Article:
Describe the requirements for the various aspects of Quality of Service (QoS).
QoS aspects encompass Reliability, Availability, and Serviceability (RAS), scalability, timeliness, and security – sometimes referred to as the “non-functional requirements” (NFRs) or the “ilities”.
QoS characterization includes the periodicity of each aspect, and relative prioritization of aspects at key time periods. The correlation of QoS and functional requirements includes periodicity.
The aspects in this category include consumability, manageability, serviceability, agility, flexibility, and adaptability.
Consumability includes adoptability and usability.
Flexibility includes the ability to swap or change as allowed by the technology and the contract.
The aspects in this category include availability, fault tolerance, recoverability, stability, reliability, and dependability.
Availability is typically measured in 9s. A “Five 9s” system is up 99.999% of the time – a little over five minutes per year downtime. Planned, scheduled outages for maintenance are typically excluded.
Fault tolerance avoids service disruption. A fully fault-tolerant design has no SPOFs, and often accommodates multiple failures within a service window – survivability of planned, unscheduled outages. Software fault tolerance designs include exception handling and task rollback.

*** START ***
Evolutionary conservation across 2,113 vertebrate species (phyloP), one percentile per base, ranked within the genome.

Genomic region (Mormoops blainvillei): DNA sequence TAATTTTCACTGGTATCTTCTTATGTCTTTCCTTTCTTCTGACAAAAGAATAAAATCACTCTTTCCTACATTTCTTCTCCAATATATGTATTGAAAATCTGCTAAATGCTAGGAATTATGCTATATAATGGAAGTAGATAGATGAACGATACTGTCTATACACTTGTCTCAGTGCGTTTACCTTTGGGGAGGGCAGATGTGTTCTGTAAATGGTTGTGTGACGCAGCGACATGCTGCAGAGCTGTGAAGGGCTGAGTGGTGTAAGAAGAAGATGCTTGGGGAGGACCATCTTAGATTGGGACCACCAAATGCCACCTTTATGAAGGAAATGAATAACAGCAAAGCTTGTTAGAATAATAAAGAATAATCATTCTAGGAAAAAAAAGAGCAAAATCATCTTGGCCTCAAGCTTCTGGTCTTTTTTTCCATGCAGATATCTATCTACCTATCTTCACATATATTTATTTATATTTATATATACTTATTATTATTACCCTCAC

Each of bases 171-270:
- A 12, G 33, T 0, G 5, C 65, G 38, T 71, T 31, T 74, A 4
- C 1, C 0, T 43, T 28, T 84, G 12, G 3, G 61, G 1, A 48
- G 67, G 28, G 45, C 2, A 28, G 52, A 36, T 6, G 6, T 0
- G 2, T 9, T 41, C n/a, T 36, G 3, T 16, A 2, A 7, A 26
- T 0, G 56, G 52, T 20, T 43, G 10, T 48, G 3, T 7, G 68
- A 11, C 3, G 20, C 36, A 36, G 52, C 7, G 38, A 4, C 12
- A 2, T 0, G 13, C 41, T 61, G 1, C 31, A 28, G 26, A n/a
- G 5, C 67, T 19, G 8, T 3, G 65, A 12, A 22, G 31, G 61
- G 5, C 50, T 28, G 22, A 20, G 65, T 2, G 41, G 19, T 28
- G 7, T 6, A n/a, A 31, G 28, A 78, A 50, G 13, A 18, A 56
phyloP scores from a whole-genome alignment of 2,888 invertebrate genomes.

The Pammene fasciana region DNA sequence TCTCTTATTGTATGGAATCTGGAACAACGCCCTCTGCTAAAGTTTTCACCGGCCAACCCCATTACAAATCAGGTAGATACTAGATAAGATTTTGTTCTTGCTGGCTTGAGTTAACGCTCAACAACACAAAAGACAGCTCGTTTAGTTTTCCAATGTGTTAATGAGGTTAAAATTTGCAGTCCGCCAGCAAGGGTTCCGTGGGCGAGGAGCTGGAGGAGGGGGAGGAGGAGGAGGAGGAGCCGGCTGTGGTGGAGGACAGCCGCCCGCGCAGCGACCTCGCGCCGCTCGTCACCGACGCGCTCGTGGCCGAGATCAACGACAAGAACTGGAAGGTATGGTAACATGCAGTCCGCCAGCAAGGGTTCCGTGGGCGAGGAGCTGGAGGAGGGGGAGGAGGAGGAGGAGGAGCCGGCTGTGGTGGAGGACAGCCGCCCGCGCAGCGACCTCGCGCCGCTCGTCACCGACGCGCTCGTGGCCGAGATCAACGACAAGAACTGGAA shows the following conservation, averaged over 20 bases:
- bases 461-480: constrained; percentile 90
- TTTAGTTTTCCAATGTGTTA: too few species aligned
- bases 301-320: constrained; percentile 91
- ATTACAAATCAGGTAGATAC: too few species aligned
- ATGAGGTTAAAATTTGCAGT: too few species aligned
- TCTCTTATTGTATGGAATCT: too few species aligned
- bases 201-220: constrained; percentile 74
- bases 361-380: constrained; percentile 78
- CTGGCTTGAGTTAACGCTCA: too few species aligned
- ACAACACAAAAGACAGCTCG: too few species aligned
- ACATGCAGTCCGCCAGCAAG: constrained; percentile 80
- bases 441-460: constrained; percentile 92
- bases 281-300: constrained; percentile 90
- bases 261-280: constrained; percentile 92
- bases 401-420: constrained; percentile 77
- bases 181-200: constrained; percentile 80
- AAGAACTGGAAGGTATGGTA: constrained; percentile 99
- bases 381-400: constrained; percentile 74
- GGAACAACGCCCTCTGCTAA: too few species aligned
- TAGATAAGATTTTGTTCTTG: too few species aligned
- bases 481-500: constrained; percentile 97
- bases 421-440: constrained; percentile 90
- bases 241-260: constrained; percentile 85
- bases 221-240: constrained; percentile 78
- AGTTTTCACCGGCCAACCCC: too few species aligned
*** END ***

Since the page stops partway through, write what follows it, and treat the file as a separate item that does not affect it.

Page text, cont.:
Recoverability is measured in terms of recovery time objective(RTO ) and recovery point objective (RPO). RTO determines how quickly the system needs to be fully operational; RPO determines how much data loss can be tolerated.
Reliability is typically measured as mean time to failure (MTTF) and mean time between failures (MTBF) or number of failures in a billion hours (FITS). MTTF is used along with mean time to repair (MTTR) to calculate the MTBF.
The aspects in this category include system performance optimization: balancing scalability and throughput with the timeliness aspects of latency, predictability (determinism), and synchronicity.
Latency varies from less than 1ms to more than 150ms (milliseconds to minutes).
Micro-level predictability is often defined as “hard” (a Mission Control system, for example) or “soft” (a Plant Control system).
Throughput may be described in a range of 1 to 100,000 transactions per second, or “moderate” to “very high”. 1500 orders per second is moderate; the number of phone calls on Mother's Day is very high.
Synchronicity descriptors include tight tolerance, workload balancing, fairness, and time period correlated.
“In spec” means is the solution operating in accordance with the business’s mission and policies. The aspects in this category include governance and low impact footprint.
Governance includes prioritization of services and transactions, compliance, access (security).
Low impact footprint includes social responsibility and sustainability (for example, carbon-neutrality and water usage).
Identify which QoS requirements must be met, and for which you are willing to negotiate less stringent terms.